Mr. Trump caused concern among defence experts when being briefed on nuclear weapons, when he allegedly asked why they couldn't be used if possessed by the US.

Taking to his Twitter account in December, he said the US "must greatly strengthen and expand its nuclear capability until such time as the world comes to its senses regarding nukes".

The President has also threatened to "nuke Isis territory" in response to an attack.

Follow Donald J. Trump ✔ @realDonaldTrump
The United States must greatly strengthen and expand its nuclear capability until such time as the world comes to its senses regarding nukes
8:50 AM -- 22 Dec 2016
21,324 21,324 Retweets
73,067 73,067 likes


After introducing the new bill, Senator Markey insisted that "neither President Trump, nor any other president, should be allowed to use nuclear weapons except in response to a nuclear attack."

He said: "Nuclear war poses the gravest risk to human survival. Yet, President Trump has suggested that he would consider launching nuclear attacks against terrorists. Unfortunately, by maintaining the option of using nuclear weapons first in a conflict, US policy provides him with that power."

That policy "drastically" raised the risk of unintended nuclear escalation with another nuclear-armed country, he added.

His colleague, Congressman Lieu said: "It is a frightening reality that the US now has a Commander-in-Chief who has demonstrated ignorance of the nuclear triad, stated his desire to be 'unpredictable' with nuclear weapons, and as President-elect was making sweeping statements about US nuclear policy over Twitter."

The nuclear triad is the method the US would use to make a nuclear attack, utilising submarines, bomber aircraft and intercontinental ballistic missiles fired from land.

"Congress must act to preserve global stability by restricting the circumstances under which the US would be the first nation to use a nuclear weapon," Congressman Lieu said. "Our Founders created a system of checks and balances and it is essential for that standard to be applied to the potentially civilization-ending threat of nuclear war."

Despite their concerns, the new bill and it is unlikely to pass through the US Congress and Senate, both of which are controlled by Mr. Trump's Republican party.

Professor Malcolm Chalmers, Deputy Director-General of the Royal United Services Institute (Rusi), also highlighted potential issues with it.

He told The Independent that exerting more congressional control over the President's power to use nuclear weapons had the potential to give an enemy a strategic advantage.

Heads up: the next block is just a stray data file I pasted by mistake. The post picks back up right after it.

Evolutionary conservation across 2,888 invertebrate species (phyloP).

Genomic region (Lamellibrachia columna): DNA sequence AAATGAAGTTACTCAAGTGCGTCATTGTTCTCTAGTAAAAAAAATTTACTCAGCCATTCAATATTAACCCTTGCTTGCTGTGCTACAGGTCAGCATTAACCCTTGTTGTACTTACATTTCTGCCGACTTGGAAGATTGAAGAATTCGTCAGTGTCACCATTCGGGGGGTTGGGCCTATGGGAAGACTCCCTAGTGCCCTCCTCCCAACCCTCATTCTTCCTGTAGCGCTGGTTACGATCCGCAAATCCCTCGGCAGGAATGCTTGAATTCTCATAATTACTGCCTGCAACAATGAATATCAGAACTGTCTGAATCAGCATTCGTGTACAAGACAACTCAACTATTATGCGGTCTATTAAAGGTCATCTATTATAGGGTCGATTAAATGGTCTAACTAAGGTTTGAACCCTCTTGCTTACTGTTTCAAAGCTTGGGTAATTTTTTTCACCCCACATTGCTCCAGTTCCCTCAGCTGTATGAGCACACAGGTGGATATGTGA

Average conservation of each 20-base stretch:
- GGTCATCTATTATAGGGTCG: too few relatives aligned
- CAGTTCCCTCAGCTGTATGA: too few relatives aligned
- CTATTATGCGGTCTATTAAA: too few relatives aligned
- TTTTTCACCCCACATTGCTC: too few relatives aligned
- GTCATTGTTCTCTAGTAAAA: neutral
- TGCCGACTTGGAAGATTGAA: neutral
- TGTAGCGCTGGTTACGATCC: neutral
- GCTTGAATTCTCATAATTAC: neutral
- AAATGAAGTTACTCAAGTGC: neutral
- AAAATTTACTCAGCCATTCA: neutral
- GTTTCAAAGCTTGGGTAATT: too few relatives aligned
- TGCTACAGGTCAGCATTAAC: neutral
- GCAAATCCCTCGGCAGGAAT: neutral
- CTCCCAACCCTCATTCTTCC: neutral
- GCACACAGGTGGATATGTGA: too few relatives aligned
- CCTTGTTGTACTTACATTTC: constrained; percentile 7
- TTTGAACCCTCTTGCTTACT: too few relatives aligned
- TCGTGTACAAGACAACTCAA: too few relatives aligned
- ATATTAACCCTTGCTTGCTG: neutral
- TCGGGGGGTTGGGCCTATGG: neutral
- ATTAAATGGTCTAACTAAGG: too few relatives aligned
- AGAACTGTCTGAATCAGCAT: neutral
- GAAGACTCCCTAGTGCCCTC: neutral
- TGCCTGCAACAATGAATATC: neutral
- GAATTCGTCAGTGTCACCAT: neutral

"The nature of war is that it is very unpredictable," he said. "And whatever legal constraints are announced publically, a potential adversary can take those into account in calculating what they do -- if they believe those constraints are credible."

If the decision to use nuclear weapons was an urgent one, he added that there was the question about whether the President would have the luxury of consulting Congress in "what would inevitably be quite a time consuming process."

But other experts have supported the bill, including William Perry, who served as Secretary of Defence under the Clinton administration and has had a high level inside view of the government's nuclear weapons policy and procedure.

He said: "During my period as Secretary of Defence, I never confronted a situation, or could even imagine a situation, in which I would recommend that the President make a first strike with nuclear weapons -- understanding that such an action, whatever the provocation, would likely bring about the end of civilization.

"I believe that the legislation proposed by Congressman Lieu and Senator Markey recognises that terrible reality. Certainly a decision that momentous for all of civilization should have the kind of checks and balances on Executive powers called for by our Constitution."

Anti-nuclear proliferation groups also expressed support for the bill.

Derek Johnson, Executive Director of Global Zero, who work to eliminate nuclear weapons, said: "In the wake of the election, the American people are more concerned than ever about the terrible prospect of nuclear war -- and what the next commander-in-chief will do with the proverbial 'red button.'

"That such devastating power is concentrated in one person is an affront to our democracy's founding principles."


Congressman Lieu, Senator Markey Introduce the
"Restricting First Use of Nuclear Weapons Act of 2017"

Rep. Ted W. Lieu & Sen. Edward J. Markey / Press Release

WASHINGTON (January 24, 2017) -- Today, Congressman Ted W. Lieu (D | Los Angeles County) and Senator Edward J. Markey (D-Massachusetts) introduced H.R. 669 and S. 200, the Restricting First Use of Nuclear Weapons Act of 2017. This legislation would prohibit the President from launching a nuclear first strike without a declaration of war by Congress. The crucial issue of nuclear "first use" is more urgent than ever now that President Donald Trump has the power to launch a nuclear war at a moment's notice.

Upon introduction of this legislation, Mr. Lieu issued the following statement:
"It is a frightening reality that the US now has a Commander-in-Chief who has demonstrated ignorance of the nuclear triad, stated his desire to be 'unpredictable' with nuclear weapons, and as President-elect was making sweeping statements about US nuclear policy over Twitter. Congress must act to preserve global stability by restricting the circumstances under which the US would be the first nation to use a nuclear weapon.